When a user who is working with your application performs a certain action, it's often essential to know on what object this action will be executed. For example, if a user clicks on a Delete button on an item, it's essential that you know which item is clicked so that you can write the correct code to delete that item. Also, when a user wants to edit an item in a list, it's necessary that you—the programmer—know which item in the list the user wants to edit.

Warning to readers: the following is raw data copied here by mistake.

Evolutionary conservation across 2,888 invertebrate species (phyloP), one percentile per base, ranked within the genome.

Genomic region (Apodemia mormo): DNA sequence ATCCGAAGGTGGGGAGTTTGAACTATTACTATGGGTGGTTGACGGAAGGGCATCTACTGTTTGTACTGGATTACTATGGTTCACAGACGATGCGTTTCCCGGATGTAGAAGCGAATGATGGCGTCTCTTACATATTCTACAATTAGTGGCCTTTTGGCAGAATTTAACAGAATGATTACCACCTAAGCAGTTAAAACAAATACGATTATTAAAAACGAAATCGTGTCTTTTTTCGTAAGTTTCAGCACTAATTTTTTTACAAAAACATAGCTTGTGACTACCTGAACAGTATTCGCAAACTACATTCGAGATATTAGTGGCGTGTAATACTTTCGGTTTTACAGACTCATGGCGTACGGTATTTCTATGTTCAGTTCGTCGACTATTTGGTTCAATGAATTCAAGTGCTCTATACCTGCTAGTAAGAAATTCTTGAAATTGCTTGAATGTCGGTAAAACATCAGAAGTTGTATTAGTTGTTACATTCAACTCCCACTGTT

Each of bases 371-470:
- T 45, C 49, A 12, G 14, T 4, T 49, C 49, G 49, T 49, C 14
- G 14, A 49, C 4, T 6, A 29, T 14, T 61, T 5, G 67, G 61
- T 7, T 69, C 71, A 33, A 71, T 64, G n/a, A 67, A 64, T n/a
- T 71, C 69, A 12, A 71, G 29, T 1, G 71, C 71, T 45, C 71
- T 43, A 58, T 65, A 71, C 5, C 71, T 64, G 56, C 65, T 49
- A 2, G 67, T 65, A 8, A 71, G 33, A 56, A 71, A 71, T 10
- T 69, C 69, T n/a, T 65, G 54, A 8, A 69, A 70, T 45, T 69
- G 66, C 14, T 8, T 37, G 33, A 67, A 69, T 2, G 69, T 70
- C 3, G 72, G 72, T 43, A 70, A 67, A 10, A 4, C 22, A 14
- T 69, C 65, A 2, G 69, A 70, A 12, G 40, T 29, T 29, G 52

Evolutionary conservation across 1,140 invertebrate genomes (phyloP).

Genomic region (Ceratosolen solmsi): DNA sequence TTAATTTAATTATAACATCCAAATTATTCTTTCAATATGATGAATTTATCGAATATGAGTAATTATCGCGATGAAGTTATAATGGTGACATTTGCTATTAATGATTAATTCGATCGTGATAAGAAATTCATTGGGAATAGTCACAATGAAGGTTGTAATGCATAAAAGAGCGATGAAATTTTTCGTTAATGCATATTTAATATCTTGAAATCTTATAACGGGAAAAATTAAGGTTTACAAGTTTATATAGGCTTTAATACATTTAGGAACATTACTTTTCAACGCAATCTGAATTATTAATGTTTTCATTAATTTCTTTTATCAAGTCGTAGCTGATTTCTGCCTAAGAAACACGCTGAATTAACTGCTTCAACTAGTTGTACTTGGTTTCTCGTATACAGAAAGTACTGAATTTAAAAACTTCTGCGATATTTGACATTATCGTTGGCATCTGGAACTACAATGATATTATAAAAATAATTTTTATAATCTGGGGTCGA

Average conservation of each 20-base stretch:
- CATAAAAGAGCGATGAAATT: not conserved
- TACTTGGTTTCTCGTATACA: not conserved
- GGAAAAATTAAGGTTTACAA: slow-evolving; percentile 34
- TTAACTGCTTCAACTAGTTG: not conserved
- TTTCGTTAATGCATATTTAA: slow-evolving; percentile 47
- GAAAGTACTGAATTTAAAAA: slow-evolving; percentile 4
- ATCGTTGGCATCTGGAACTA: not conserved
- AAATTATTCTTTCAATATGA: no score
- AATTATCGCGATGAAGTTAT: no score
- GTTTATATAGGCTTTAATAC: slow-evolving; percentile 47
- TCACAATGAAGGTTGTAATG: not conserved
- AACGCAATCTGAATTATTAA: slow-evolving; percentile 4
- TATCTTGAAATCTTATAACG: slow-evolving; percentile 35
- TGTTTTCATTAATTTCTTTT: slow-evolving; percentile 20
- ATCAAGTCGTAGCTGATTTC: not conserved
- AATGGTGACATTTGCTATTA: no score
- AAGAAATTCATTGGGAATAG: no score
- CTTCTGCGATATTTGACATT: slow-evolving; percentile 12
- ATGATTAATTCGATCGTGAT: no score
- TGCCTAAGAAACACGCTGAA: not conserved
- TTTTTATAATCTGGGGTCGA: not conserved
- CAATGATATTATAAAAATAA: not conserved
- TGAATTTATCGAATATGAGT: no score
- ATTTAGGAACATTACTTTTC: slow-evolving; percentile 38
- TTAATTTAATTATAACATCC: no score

In Silverlight, there is a very easy mechanism called
DataContext that helps us in this task. In this recipe, we're going to use the
DataContext to get the data when we need it.
If you want to follow along with this recipe, you ...